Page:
Updated 2020-03-03

An agentic perspective of self-directed learning as applied to children.

This article promotes self-efficacy and agency for children to help them develop into Self-Directed learners.
Michael K. Ponton, Christine T. Schuette, and Gary J. Confessore author
Ponton, M., Schuette, C., & Confessore, G. (2009). An agentic perspective of self-directed learning as applied to children. International Journal of Self-Directed Learning, 6(1), 46-58. Retrieved from https://6c02e432-3b93-4c90-8218-8b8267d6b37b.filesusr.com/ugd/dfdeaf_61fac153ef51444ab9003590da8f675d.pdf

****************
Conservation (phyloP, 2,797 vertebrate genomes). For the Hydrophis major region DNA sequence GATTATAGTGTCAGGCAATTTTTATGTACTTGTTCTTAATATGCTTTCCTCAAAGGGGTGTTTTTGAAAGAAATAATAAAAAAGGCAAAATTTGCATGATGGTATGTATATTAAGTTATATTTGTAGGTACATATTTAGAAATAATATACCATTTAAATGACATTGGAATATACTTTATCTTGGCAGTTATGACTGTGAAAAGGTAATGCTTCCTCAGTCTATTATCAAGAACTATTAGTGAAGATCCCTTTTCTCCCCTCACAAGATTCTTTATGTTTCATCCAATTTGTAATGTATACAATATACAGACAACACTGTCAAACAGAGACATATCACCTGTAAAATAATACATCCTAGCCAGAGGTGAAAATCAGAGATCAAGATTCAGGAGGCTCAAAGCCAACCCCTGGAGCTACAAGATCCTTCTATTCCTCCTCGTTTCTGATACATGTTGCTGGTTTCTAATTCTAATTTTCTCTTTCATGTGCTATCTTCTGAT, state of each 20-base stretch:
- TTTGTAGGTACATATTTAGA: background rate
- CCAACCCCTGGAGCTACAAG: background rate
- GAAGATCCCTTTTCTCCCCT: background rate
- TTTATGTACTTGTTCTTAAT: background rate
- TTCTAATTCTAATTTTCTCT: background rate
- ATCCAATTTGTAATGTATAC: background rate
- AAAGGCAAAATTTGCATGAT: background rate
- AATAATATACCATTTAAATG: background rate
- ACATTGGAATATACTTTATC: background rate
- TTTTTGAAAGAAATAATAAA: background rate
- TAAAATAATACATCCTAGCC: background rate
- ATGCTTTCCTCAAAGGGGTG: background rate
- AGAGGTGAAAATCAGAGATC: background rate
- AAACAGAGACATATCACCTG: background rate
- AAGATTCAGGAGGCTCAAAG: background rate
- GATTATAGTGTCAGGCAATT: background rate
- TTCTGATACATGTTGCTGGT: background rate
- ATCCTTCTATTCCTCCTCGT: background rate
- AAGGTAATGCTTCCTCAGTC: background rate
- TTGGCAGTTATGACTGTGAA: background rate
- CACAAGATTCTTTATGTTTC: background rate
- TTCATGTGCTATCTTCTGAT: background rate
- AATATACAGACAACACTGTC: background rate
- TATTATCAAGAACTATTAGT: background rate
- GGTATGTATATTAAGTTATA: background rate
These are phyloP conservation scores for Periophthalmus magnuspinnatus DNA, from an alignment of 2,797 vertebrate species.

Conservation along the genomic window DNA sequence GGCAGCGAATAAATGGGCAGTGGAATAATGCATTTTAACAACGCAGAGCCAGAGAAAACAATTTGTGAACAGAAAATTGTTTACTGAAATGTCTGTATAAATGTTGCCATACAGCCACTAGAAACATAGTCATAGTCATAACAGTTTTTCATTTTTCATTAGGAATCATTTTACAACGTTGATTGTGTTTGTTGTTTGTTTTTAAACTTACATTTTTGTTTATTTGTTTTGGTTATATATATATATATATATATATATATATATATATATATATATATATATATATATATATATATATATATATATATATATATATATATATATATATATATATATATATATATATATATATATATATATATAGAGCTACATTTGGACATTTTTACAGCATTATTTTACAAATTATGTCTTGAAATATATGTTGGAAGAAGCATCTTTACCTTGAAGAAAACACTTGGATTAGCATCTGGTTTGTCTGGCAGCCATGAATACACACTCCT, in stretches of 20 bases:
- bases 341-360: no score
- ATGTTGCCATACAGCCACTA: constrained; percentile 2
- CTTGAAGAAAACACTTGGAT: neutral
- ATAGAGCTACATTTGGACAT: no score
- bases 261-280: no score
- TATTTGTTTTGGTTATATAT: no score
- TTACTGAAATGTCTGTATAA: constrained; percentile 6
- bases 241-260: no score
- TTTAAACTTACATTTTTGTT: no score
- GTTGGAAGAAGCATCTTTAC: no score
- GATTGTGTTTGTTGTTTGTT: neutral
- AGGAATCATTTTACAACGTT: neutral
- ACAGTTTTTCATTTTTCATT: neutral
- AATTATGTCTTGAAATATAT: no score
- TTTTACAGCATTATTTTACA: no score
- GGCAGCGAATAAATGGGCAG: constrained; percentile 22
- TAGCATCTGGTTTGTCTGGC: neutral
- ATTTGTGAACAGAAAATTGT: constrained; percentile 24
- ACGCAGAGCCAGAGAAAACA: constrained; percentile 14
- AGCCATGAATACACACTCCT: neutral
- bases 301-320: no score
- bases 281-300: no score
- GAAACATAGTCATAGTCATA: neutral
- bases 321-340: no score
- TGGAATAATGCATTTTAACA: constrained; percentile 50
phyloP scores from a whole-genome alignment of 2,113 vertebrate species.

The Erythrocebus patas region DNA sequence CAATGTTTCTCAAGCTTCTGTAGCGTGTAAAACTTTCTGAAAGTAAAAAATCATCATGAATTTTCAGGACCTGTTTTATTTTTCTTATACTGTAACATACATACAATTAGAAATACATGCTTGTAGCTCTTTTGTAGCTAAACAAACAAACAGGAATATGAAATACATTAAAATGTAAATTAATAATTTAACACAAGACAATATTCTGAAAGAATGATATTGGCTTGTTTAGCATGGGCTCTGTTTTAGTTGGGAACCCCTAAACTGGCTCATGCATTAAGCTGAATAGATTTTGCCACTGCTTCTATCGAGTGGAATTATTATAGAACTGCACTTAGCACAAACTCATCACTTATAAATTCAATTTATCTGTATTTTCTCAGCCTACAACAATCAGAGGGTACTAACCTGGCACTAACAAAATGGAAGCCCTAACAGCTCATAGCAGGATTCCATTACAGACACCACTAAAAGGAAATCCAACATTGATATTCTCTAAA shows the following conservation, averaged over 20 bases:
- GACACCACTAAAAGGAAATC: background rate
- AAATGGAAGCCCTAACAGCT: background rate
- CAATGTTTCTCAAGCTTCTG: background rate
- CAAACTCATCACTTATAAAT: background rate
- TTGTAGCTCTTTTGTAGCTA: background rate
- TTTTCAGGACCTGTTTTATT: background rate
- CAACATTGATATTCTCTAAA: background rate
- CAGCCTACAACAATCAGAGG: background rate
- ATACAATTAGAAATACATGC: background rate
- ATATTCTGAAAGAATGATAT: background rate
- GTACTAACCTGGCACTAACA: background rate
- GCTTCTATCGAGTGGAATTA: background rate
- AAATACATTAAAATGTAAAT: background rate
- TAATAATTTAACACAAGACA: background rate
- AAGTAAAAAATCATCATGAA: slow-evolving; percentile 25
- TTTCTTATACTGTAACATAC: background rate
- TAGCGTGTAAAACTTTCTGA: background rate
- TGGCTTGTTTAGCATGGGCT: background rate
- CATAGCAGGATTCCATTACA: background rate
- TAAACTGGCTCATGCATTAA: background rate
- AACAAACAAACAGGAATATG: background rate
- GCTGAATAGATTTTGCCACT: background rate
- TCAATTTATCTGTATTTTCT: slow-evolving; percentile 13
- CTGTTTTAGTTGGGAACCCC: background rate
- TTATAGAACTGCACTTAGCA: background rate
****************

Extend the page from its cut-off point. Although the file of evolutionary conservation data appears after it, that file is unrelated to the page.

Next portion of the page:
Ponton presents an agentive perspective of self-directed learning (SDL), as contrasted to autonomous learning, in order to provide a research position. He suggests that whereas autonomous learning can be manifest in all three modes of agency (i.e., individual, proxy, or collective) in the activation of learning activities, Self-Directed Learning represents the degree to which personal agency is exercised individually. Ponton concludes that both the process and personality perspectives are important to defining SDL and that SDL activities are those in which the learner individually directs the creation of associated self-regulatory processes. Even though a great deal of SDL research and theorizing rests within the domain of adult learning, this article argues that the agentive perspective posited by Ponton is equally applicable to children.

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